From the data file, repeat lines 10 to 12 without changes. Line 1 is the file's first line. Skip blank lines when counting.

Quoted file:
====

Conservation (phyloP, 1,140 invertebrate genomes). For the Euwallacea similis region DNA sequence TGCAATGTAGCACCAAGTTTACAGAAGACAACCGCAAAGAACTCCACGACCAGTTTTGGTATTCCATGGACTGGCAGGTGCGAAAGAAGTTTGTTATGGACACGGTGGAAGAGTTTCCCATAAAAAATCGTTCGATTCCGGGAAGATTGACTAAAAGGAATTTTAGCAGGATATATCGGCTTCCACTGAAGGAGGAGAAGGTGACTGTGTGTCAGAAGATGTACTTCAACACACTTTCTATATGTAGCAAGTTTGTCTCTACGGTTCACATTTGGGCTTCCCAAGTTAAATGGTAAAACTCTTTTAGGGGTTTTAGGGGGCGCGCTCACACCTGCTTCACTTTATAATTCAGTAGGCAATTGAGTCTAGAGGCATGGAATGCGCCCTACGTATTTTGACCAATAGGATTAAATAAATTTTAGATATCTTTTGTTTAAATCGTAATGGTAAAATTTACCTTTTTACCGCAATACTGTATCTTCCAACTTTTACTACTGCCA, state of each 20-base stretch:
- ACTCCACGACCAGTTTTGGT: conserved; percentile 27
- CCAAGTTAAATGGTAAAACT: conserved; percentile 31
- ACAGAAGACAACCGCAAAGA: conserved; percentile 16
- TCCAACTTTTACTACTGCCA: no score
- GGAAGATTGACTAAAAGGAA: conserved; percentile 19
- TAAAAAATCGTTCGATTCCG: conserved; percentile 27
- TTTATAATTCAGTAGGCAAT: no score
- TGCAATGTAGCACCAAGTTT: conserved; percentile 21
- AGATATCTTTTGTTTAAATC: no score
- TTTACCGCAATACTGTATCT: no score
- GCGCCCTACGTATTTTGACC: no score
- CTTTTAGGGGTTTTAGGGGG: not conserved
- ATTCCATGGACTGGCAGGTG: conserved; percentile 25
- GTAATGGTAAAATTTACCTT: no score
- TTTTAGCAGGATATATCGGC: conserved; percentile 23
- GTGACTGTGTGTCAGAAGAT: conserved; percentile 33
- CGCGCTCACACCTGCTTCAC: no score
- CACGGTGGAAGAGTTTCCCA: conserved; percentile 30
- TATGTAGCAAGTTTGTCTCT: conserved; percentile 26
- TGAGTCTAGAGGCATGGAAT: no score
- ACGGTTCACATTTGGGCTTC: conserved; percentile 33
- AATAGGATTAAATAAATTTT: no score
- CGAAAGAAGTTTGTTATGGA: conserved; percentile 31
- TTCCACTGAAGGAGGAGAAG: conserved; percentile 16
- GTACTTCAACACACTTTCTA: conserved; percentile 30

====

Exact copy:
- AGATATCTTTTGTTTAAATC: no score
- TTTACCGCAATACTGTATCT: no score
- GCGCCCTACGTATTTTGACC: no score